After originally announcing it would remove many of its products from the Electronics Product Environmental Assessment Tool standard, Apple backtracked, saying it would put all eligible products back on the EPEAT registry.
"Apple takes a comprehensive approach to measuring our environmental impact and all of our products meet the strictest energy efficiency standards backed by the US government, Energy Star 5.2," said Kristin Huget, Apple's spokesperson after initially deciding against the EPEAT standard. "We also lead the industry by reporting each product's greenhouse gas emissions on our website, and Apple products are superior in other important environmental areas not measured by EPEAT, such as removal of toxic materials."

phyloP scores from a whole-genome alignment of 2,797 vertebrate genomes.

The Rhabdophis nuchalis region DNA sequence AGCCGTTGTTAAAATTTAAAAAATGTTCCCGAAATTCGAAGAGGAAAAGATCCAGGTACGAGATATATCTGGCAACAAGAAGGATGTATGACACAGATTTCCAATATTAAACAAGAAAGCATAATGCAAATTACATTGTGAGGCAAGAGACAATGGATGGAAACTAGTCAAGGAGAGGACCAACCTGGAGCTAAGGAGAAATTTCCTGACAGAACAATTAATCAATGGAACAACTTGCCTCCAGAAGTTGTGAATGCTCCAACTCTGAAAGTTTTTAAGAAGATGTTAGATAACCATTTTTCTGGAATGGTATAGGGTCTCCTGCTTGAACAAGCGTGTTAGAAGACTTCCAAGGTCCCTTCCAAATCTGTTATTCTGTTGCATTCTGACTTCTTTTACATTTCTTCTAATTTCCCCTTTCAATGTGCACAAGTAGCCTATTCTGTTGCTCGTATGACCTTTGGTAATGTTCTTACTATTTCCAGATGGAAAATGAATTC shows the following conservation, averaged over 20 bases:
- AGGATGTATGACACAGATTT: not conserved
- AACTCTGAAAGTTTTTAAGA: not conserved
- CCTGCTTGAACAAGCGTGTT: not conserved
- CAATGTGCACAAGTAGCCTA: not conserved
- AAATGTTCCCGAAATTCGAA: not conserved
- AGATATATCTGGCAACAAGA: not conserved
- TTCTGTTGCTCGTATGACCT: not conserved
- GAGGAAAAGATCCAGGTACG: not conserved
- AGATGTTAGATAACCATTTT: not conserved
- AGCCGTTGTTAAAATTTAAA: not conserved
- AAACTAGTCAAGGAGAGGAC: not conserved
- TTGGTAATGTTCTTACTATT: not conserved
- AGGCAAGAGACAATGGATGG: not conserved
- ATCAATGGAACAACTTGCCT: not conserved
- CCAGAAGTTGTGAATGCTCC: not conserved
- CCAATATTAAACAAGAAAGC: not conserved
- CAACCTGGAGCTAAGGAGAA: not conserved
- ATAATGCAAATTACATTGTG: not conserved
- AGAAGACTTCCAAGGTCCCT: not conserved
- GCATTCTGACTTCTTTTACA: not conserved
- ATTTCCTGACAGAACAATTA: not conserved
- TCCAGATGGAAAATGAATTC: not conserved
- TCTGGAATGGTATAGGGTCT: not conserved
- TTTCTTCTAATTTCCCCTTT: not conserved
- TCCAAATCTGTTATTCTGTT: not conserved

Apple said its decision to rejoin EPEAT was due to negative responses from many loyal customers. Many schools and government agencies can only purchase equipment that align with the EPEAT standard; thus, failing to be included in the registry could have affected some of Apple's sales opportunities.
EPEAT label standards encompass a wide range of manufacturing and assembly processes, energy consumption and the afterlife of products.